Aedes aegypti mosquitoes transmit dengue, chikungunya, and zika viruses. A study published in PLOS NTDs reports a new technique that could make one approach to mosquito control--using Wolbachia bacteria that reduce the mosquitos' ability to transmit viral pathogens--a whole lot easier and cheaper to implement and evaluate.
Wolbachia naturally infect many insect species but not Aedes aegypti mosquitoes. However, Wolbachia can nonetheless be introduced into the Aedes population, where they subsequently spread as mothers pass them on to offspring. Even benign Wolbachia strains, which seemingly peacefully co-exist with their Aedes hosts, can block the growth of viruses, including dengue and zika, in the mosquitoes. A different approach uses more harmful Wolbachia strains that have been shown to reduce the fitness of infected mosquitoes. This reduces the mosquito population at the same time as blocking replication of the virus. Both approaches require careful monitoring of the spread of Wolbachia in the wild mosquito population. Molecular techniques can reliably detect Wolbachia DNA in carefully prepared mosquito extracts, but are complicated and costly.
Near-infrared spectroscopy (NIRS) is a fast and non-destructive method to determine the chemical properties of diverse samples that has many applications in science and medicine. It shines light of a specific wavelength at the sample and detects a characteristic spectrum in the reflected light. The technology had previously been successfully applied to discriminate age and species of mosquitoes transmitting malaria in Africa and to detect Wolbachia in fruit flies. In this study, Maggy Sikulu-Lord, from QIMR Berghofer Medical Research Institute in Brisbane, Australia, and colleagues examined the potential of using NIRS as a high throughput technique for detecting the presence or absence of Wolbachia in male and female Ae. aegypti mosquitoes.
The researchers started by applying NIRS to male or female mosquitoes that were known to be Wolbachia-free or had been infected with either a benign (called wMel) or a more aggressive (wMelPop) Wolbachia strain. Based on these read-outs, they developed prediction models for the analysis of mosquitoes with unknown infection status. Using the calibrated models, the researchers then applied NIRS to a random mix of mosquitoes and checked the results against validation tests using mosquito extracts for molecular detection of strain-specific Wolbachia DNA to determine accuracy.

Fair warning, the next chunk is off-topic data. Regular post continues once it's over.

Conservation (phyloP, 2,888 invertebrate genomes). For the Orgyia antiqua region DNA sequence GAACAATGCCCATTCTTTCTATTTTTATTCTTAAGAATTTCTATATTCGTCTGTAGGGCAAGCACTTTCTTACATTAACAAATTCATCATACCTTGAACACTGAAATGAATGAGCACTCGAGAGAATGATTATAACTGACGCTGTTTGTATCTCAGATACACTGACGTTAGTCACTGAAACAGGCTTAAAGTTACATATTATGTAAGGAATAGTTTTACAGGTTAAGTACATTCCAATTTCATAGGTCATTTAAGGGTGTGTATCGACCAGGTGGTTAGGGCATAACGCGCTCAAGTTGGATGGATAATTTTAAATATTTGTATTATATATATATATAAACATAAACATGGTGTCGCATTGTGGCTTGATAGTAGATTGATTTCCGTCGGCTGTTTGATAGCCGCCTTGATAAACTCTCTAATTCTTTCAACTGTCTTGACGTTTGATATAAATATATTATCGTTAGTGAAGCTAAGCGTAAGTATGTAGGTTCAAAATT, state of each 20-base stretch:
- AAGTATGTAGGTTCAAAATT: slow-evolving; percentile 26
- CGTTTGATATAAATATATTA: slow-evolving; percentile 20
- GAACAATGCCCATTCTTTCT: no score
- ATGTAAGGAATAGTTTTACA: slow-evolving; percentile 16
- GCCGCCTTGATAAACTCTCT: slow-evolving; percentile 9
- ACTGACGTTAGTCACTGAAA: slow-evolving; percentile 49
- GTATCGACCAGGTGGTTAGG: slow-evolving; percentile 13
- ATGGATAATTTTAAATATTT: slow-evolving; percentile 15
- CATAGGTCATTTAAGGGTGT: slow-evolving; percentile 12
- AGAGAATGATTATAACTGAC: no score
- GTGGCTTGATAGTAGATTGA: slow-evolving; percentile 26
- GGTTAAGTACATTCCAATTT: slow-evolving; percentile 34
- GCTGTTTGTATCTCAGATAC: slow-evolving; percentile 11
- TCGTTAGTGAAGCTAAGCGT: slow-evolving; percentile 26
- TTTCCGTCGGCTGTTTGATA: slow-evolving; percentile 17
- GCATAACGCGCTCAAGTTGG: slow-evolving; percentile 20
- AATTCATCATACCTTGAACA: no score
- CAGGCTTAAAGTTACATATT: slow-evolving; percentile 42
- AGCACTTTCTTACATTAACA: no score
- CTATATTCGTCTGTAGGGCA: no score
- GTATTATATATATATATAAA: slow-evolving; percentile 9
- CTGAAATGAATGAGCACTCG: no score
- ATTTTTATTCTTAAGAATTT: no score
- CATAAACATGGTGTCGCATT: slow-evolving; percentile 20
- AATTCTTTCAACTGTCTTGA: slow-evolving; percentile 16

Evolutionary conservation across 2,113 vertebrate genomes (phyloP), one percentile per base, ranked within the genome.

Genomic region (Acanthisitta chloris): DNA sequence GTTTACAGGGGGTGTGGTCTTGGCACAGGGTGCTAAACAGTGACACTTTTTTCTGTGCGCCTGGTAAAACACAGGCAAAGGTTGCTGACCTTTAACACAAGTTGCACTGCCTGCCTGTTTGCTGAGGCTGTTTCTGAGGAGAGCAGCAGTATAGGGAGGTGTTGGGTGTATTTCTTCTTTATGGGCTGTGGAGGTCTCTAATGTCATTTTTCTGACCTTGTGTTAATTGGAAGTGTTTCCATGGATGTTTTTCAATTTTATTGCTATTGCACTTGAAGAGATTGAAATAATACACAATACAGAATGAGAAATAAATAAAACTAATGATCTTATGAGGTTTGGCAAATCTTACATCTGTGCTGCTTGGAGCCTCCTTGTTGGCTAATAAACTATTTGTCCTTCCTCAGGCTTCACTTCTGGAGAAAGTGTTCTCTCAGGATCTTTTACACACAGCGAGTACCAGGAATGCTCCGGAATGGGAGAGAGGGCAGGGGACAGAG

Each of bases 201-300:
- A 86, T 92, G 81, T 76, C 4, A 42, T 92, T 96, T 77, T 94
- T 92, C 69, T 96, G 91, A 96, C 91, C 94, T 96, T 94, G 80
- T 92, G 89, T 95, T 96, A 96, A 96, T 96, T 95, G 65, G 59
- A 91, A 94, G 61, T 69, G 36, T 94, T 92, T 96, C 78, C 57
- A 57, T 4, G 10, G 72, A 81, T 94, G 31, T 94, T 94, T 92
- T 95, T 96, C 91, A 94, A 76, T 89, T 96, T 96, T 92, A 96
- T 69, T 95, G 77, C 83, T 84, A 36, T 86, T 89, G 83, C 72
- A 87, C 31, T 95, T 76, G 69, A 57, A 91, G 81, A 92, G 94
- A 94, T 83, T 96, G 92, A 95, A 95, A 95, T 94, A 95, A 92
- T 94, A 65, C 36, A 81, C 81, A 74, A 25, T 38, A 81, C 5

Based on roughly 300 samples each, they found that females and males infected with wMelPop were differentiated from non-infected mosquitoes with an average accuracy of 96% and 87.5%, respectively. Similarly, NIRS differentiated between wMel and uninfected females with an average accuracy of 92%, whereas infected males were differentiated from uninfected ones with an accuracy of 88.5%. NIRS was also able to distinguish between the two different Wolbachia strains with an accuracy of 96.6% in female and 84.5% in male mosquitoes. The consistently higher accuracy in females, the researchers speculate, may be due to higher Wolbachia numbers in infected females (among other tissues, bacteria are found in the ovaries) relative to males.
The researchers tested mosquitoes of different ages, but all of them were reared in the laboratory under similar conditions. Mosquitoes sampled in the wild are likely more diverse, and this might affect the NIRS read-outs. The researchers therefore acknowledge that "the models developed during this study require further validation using field collections." Nonetheless, they say, their results "show that NIRS may have real potential as an alternative method to molecular techniques for monitoring Wolbachia incidence in mosquitoes," and suggest that "this rapid, simple and cost-effective surveillance tool suitable for resource-poor areas and large urban release programs would be of great utility for evaluating Wolbachia-based interventions."
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